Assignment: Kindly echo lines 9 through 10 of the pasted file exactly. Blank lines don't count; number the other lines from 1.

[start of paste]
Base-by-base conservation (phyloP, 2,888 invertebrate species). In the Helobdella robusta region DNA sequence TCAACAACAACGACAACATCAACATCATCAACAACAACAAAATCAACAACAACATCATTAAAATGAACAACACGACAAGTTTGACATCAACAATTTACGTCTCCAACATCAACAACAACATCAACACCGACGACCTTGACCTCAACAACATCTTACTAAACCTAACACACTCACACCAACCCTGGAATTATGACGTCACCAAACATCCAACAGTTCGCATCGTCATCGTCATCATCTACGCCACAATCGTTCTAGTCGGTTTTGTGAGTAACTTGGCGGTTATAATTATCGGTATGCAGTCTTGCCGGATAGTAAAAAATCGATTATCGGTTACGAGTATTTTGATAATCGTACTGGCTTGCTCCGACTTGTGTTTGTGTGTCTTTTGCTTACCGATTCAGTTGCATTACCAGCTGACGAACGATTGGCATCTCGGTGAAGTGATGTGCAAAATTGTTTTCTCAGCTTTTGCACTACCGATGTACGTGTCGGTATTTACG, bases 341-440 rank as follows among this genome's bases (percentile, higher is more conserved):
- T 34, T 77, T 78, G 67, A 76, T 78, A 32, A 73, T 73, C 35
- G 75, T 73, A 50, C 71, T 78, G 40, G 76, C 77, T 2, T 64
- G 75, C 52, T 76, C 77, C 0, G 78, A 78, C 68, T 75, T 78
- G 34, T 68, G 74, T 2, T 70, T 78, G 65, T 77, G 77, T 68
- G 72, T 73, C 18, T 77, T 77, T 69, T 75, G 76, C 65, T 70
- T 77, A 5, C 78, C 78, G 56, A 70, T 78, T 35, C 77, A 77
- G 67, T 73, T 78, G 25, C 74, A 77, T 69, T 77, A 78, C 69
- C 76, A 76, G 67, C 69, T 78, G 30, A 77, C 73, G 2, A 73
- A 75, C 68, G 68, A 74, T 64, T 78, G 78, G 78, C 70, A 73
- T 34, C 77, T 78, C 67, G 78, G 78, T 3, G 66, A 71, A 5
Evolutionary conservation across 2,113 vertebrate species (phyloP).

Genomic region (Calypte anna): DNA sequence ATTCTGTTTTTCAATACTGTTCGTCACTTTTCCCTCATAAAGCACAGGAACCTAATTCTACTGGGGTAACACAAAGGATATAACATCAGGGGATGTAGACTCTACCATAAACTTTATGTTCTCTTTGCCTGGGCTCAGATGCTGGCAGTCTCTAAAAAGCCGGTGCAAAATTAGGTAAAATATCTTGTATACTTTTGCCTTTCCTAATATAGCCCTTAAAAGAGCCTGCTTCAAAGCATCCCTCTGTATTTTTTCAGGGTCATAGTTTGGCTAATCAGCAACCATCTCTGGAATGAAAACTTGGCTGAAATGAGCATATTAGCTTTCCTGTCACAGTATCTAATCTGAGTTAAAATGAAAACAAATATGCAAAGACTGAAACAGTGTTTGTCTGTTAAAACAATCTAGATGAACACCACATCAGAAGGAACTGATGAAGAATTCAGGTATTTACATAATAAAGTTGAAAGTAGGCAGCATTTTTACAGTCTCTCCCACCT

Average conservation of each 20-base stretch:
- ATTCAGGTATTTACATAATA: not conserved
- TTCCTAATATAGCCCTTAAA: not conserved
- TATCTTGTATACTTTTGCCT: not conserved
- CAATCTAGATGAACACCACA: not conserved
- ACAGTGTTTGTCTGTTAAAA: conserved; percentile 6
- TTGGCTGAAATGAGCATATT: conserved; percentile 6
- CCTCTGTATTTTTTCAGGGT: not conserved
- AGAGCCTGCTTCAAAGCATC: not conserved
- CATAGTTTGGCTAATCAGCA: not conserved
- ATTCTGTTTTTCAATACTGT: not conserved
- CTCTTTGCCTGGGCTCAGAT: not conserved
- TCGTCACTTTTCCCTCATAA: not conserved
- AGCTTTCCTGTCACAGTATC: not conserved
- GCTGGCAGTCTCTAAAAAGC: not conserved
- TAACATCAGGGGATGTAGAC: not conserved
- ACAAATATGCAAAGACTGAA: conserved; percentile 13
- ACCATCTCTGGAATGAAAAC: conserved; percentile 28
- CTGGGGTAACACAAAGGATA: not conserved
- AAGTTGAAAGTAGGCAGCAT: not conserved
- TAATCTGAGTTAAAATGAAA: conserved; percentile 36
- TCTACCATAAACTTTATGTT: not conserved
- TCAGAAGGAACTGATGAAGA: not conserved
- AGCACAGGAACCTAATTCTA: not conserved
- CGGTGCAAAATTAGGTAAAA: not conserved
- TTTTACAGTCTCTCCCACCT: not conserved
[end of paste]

- C 76, A 76, G 67, C 69, T 78, G 30, A 77, C 73, G 2, A 73
- A 75, C 68, G 68, A 74, T 64, T 78, G 78, G 78, C 70, A 73